Md. Pushes Expansive Medical Coverage
Wednesday, January 31, 2007
Maryland lawmakers are drawing up ambitious proposals to provide medical insurance to hundreds of thousands of residents without coverage, stepping into the national debate over who should pay the soaring costs of health care.
Gov. Martin O'Malley (D) will call for expanded coverage of the state's 780,000 uninsured -- one in seven residents -- in his State of the State address today, aides said, highlighting a proposal that would bring more of the poorest residents into public programs and require private insurers to allow young adults to remain on their parents' plans until age 25.
General Assembly leaders are offering more ambitious plans that would add a $1 tax on cigarettes to pay for covering tens of thousands of low-income workers and offer subsidies to small businesses that provide coverage. Many workers who can afford insurance but choose not to pay for it would have to buy it or face penalties.
"Maryland holds out much promise," said Ron Pollack, executive director of Families USA, an advocacy group pushing for affordable, universal health care. The state "may well jump to near the head of the line."
Maryland would join Massachusetts, California, Vermont and a handful of other states that are mapping a path toward universal coverage in the absence of action by Congress or the Bush administration. Instead of the dramatic national overhaul contemplated more than a decade ago, the states are working within the health system, tapping businesses, hospitals, insurers and workers to pay for expanded health care.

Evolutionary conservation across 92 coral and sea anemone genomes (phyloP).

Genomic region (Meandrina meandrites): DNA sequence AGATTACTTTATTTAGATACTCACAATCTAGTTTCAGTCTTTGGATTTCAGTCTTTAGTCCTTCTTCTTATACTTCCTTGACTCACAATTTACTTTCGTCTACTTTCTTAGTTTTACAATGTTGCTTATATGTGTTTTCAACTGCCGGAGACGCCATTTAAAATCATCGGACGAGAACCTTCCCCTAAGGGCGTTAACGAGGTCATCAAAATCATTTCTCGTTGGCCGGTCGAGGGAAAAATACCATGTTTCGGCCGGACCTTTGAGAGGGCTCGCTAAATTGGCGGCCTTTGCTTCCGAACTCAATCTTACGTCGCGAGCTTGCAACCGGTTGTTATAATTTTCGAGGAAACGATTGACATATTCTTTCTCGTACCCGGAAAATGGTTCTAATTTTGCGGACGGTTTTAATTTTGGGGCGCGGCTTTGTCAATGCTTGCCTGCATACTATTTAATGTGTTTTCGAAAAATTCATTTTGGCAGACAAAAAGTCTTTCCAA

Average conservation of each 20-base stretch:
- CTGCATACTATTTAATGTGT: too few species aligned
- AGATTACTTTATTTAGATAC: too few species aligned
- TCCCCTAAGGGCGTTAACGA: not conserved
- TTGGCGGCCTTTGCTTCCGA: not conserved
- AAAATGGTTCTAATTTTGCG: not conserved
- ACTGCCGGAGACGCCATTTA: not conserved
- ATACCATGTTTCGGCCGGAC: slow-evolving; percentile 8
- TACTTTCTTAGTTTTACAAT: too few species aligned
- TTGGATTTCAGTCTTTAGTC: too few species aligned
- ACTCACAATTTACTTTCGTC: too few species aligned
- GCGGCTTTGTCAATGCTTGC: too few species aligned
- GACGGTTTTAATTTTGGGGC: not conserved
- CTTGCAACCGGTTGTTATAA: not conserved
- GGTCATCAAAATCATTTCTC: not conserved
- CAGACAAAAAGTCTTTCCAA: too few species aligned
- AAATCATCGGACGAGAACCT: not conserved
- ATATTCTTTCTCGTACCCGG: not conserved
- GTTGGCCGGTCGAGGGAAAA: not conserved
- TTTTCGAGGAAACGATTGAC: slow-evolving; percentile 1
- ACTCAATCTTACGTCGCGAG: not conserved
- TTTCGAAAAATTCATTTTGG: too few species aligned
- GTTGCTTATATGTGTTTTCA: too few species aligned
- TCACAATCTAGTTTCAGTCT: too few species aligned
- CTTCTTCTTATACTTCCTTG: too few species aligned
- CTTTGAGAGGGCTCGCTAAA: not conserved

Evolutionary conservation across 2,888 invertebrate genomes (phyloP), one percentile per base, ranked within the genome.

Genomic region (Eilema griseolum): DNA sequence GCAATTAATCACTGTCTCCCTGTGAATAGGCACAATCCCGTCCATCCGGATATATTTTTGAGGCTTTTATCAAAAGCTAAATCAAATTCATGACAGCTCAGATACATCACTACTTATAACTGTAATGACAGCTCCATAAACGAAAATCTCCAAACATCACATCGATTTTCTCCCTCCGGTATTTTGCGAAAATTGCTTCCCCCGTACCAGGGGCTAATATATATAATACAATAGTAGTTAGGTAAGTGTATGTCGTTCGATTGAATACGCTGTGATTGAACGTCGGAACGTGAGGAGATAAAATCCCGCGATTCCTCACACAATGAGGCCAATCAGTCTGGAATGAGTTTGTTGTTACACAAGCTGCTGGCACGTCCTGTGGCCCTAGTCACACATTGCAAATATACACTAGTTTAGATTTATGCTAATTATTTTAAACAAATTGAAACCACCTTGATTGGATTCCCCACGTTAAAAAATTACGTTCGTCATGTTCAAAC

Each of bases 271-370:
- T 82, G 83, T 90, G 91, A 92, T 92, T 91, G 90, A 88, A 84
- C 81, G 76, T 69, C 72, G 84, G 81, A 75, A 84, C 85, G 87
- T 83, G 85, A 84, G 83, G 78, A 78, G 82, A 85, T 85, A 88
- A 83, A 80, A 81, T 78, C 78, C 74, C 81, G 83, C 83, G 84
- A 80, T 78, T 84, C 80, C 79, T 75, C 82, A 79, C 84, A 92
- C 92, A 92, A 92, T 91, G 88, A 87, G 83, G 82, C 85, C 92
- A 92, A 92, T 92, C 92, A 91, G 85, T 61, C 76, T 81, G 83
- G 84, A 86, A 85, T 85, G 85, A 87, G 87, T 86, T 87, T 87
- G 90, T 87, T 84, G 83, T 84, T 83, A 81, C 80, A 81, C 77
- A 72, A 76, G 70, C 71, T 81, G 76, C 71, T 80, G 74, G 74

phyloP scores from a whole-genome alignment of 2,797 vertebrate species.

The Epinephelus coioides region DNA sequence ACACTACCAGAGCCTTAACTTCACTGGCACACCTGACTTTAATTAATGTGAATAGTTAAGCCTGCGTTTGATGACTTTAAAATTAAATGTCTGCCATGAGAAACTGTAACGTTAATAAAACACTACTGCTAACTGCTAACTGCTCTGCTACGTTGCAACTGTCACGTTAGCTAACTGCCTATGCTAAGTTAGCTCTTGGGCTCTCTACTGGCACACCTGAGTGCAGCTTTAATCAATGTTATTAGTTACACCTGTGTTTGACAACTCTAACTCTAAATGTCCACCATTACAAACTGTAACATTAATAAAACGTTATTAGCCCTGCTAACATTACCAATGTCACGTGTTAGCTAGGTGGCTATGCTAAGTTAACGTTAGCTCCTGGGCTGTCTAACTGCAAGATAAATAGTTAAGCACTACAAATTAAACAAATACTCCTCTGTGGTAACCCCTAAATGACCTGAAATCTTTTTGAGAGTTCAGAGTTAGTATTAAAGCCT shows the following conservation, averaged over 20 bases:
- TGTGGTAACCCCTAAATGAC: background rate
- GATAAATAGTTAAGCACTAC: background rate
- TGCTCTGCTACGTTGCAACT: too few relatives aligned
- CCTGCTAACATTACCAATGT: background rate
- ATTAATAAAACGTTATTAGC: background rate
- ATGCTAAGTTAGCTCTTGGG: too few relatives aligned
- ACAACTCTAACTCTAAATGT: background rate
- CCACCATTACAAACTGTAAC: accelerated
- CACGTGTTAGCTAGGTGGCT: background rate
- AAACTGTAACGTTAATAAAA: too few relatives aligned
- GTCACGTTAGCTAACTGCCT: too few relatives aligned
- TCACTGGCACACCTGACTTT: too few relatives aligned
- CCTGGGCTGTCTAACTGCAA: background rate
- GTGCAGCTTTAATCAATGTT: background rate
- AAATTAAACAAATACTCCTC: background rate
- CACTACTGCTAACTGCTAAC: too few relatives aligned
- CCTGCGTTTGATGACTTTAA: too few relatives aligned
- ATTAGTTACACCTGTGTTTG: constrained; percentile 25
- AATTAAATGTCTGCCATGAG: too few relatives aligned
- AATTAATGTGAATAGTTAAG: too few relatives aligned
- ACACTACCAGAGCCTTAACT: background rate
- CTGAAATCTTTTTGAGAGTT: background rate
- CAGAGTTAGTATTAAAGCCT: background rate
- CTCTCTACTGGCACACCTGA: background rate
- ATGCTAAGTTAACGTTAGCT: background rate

The medical repercussions of a lack of health insurance are prodding many states to act.
"Generally, the uninsured get about half the care that the insured get," said Arthur Garson Jr., dean of the University of Virginia's medical school, who has been an outspoken participant in the state and national discussions. And the ultimate consequence? "The uninsured have a 20 percent higher mortality rate than the insured."
Massachusetts is putting in place a plan that would cover 515,000 people. Maryland's approach is more limited: The most ambitious proposal -- a bill to be filed this week by Del. Peter A. Hammen (D-Baltimore), the health committee chairman -- would affect about a third of the state's uninsured but leave a half-million people without coverage.
O'Malley and lawmakers say they are balancing the political will to expand health coverage with the looming state budget shortfall they will tackle next year.
"The administration is interested in working with Delegate Hammen to make health care more accessible in Maryland," Joseph C. Bryce, O'Malley's senior policy and legislative adviser, said yesterday. "But we have some concerns about how some provisions in the bill would be funded."
The governor opposes a tobacco tax increase, and even if lawmakers approve it, there is some sentiment to use the revenue to cover other needs. And despite the momentum in the Democrat-controlled legislature, initiatives of this magnitude often take more than a single session to sell.
Hammen, with strong backing from House Speaker Michael E. Busch (D-Anne Arundel), is crafting a plan that would dramatically expand Medicaid coverage to many low-wage workers who now are eligible only if their income is 40 percent of the federal poverty level, which is set at $10,210 for an individual or $20,650 for a family of four.